Here’s a powerful and moving video about a teacher in Los Angeles — faced with suicide attempts by fifth-graders — determined to help her young students feel good about themselves.

Which teacher most affected you and your later life?

How and why?

As a teacher — which I know many of you are — how do you feel about your power to affect your students?

Coming full circle

In aging, behavior, children, domestic life, family, life on September 26, 2012 at 12:20 am

And the seasons, they go round and round

And the painted ponies go up and down

We’re captive on the carousel of time

We can’t return, we can only look behind from where we came

And go round and round and round in the circle game
— Joni Mitchell

Do you ever circle back to the places of your past?

Sometimes I do it on purpose. Sometimes it happens by accident.

The first major magazine story I sold, to a Buffalo newspaper when I was a college sophomore, was about radon gas leaks in a town near Toronto, from the decayed radium left over from watchmaking and its luminous dials.

Now my Dad lives there and it’s where I come to visit for a respite from writing for a living; that first story, insanely complicated and one for which I missed a lot of classes, created a career still sustaining me, one now allows me — thanks to laptop and wi-fi — to work from anywhere.

Like, back where I started.

I go back to my old Toronto high school sometimes to lecture about journalism and book-writing. I arrived there halfway through Grade 10, pimply and completely ill at ease around boys after years of all-girl schools and summer camps. It was a very rough few years of being daily bullied by a small group of boys before, finally, I was accepted and welcome — and even chosen as prom queen at our senior prom.

So when I go back now, as a published writer, it’s with relief and pride. I spoke there on Monday. The list in the photo is of Ontario Scholars the year I graduated; you needed an 80 average.

As I was climbing the stairs to give my lecture, I passed a man I couldn’t believe still roamed those halls. “Nick! You cannot still be alive!” I said. (He’s British, devilish and always let us call him Nick.) “I’m 68,” he said proudly. (He was then an English teacher, now a part-time athletic coach.) What a hoot to run into him!

On the weekend I went for drinks to the rooftop bar of the Park Hyatt hotel, overlooking the University of Toronto campus, still one of the city’s most elegant and intimate spots for a cocktail. I’ve been savoring it since I skipped my U of T classes 30 years ago to have a drink there. I went to meet an old summer camp friend, a woman I hadn’t seen since we were 16 and who found me (of course!) on Facebook.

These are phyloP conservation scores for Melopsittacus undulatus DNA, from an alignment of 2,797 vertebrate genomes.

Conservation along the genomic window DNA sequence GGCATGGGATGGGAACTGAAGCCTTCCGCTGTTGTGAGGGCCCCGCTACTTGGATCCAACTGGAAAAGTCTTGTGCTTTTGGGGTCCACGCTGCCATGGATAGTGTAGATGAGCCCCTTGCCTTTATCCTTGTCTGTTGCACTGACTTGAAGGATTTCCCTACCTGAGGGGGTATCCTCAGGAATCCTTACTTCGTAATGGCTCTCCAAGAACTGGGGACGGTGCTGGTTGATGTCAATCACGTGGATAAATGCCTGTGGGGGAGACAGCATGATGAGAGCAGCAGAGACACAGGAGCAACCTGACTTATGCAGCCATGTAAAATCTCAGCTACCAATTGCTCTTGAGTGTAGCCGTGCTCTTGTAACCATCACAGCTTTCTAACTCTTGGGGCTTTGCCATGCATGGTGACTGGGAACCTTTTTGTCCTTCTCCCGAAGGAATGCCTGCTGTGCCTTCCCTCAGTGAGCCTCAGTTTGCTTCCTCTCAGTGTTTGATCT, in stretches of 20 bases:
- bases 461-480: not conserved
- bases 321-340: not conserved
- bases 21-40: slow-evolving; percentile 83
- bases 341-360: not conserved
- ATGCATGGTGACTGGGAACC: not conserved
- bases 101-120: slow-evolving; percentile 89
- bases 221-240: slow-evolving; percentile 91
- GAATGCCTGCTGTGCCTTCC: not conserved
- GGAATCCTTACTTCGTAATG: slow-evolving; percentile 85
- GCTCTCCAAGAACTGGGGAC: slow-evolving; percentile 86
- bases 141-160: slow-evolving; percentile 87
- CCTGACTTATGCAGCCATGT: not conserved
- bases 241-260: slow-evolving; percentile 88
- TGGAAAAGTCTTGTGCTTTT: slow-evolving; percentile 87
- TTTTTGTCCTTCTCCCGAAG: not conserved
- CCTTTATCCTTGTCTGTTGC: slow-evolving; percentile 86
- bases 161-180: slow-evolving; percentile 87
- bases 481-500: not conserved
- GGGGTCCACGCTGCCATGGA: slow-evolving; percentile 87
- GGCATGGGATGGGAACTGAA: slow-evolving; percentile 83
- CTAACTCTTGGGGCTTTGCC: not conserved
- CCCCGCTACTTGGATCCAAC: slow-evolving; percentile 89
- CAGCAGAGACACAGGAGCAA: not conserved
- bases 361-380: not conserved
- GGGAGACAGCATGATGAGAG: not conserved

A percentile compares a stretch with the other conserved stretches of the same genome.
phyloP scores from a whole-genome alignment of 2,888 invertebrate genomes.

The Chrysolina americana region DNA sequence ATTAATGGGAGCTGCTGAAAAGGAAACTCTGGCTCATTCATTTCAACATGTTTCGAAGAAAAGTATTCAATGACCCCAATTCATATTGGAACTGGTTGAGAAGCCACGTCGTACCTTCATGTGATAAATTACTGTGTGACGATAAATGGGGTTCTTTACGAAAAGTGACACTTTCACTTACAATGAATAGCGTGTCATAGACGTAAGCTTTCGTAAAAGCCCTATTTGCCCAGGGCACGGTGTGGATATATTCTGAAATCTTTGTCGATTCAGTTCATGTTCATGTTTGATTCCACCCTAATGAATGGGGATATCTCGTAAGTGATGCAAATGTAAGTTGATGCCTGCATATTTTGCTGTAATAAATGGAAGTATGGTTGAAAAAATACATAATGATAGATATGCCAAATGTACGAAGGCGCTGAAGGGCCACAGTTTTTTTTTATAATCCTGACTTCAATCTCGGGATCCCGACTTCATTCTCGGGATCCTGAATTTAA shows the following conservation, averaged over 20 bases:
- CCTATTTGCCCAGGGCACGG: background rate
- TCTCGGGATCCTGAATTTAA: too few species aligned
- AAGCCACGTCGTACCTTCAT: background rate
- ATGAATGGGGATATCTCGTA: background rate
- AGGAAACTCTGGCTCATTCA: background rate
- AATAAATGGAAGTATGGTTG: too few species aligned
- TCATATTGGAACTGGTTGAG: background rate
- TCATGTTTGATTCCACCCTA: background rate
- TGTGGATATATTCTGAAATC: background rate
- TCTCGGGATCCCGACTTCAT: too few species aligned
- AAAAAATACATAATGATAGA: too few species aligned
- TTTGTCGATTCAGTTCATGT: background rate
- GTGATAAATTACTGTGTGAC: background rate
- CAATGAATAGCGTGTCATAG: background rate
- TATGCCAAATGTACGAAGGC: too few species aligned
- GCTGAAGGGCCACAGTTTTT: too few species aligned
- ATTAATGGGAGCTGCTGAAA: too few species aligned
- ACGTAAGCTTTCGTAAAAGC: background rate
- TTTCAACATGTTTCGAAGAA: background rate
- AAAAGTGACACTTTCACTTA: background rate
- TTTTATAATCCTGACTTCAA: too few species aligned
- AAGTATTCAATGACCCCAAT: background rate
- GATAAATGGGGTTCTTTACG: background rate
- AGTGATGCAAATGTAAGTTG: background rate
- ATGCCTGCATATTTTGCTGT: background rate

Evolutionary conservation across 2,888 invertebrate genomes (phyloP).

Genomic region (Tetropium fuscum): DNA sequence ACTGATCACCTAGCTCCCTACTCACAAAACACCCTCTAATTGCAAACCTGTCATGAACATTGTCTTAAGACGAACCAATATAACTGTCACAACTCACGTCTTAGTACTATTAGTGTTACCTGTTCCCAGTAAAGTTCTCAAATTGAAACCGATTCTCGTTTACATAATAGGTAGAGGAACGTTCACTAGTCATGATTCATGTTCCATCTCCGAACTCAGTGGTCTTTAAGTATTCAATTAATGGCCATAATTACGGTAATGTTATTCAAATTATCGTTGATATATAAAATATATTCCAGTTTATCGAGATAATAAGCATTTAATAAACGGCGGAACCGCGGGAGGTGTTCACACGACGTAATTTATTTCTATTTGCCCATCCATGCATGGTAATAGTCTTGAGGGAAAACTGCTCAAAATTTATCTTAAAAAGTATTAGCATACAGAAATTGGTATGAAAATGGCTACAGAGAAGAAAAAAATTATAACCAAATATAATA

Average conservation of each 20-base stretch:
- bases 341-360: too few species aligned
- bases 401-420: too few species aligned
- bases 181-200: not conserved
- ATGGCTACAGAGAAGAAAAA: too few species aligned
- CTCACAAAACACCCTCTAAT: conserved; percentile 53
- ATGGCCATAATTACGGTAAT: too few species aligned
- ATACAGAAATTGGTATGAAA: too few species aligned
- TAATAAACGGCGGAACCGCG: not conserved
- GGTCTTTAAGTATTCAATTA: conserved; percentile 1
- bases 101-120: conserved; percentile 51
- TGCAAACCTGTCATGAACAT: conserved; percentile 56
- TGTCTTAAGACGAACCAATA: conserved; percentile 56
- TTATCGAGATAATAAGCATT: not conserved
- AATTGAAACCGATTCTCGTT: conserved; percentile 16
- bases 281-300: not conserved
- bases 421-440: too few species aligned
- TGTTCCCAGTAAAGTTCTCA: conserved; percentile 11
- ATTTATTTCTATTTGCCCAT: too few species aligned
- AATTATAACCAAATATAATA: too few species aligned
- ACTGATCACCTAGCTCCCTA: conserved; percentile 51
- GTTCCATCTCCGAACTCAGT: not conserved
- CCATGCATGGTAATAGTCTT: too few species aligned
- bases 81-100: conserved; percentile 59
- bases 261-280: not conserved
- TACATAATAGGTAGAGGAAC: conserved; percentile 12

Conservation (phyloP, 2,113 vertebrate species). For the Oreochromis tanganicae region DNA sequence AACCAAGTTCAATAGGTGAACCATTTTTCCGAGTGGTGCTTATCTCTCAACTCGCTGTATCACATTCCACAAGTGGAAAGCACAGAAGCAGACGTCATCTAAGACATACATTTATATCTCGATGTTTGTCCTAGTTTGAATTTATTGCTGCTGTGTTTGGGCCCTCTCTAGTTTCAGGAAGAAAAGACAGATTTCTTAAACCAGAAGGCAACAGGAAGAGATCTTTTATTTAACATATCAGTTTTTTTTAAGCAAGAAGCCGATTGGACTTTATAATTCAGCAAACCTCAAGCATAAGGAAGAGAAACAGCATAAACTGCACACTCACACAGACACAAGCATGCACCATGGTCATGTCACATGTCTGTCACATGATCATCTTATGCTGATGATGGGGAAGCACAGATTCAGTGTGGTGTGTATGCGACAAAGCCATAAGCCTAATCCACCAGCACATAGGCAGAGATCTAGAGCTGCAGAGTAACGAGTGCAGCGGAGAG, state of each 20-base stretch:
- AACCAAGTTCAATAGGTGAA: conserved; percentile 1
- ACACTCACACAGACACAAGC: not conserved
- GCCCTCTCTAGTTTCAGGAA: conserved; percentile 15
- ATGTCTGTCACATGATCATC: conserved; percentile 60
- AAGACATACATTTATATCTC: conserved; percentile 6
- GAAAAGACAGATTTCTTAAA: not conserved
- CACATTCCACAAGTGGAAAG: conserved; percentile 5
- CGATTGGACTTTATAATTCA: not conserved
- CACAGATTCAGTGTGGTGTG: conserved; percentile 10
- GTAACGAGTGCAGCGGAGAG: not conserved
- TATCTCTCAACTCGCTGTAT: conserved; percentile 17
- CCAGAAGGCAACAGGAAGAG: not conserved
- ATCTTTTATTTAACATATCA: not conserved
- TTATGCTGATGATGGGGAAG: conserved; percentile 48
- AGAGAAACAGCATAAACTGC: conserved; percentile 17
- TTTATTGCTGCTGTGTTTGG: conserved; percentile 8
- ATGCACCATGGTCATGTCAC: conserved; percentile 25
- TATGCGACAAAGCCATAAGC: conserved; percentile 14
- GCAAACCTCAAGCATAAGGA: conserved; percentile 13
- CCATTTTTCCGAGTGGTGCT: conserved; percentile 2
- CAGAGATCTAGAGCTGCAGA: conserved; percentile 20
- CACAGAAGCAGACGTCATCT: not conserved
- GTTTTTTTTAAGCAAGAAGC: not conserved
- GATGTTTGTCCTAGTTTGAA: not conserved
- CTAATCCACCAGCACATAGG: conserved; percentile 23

I took the ferry across Toronto harbor to Centre Island to attend service at the tiny church where I was married last fall. I love the ferry and its feeling of freedom, the very best way to spend $7 I can imagine. The island, lush and green in late fall sunshine, is so lovely, its gardens carefully manicured, swans and ducks and geese flapping by. I’ve been going to the Islands since I was little. They’re sometimes what I miss most about the city — wild, beautiful, unchanged.

It was odd but very pleasant to walk the paths alone where I last walked as a newlywed. (The husband is home working.)

Our wedding church, St. Andrew by The Lake.

On this visit north, I’m enjoying sitting in my father’s house, surrounded by the art and objects I’ve known since early childhood. They’re images I’ve known and loved for a long time; in a life with plenty of upheaval, (a life lived in five countries, divorce, job losses), things and places that remain fixed and lovely are securisant. They soothe me.

It also feels good to finally have an open home to return to. There were many long, painful decades when I wasn’t very welcome. His second family took precedence and didn’t like me much.

As I drove around Toronto the past few days I’ve passed so much of my past — the white brick house I lived in as a teenager, the pool where I first worked when I was 15, my first apartment building, the Victorian red brick house where my writing career began at the college newspaper.

I like revisiting my past, the good bits anyway. It comforts me.

How about you?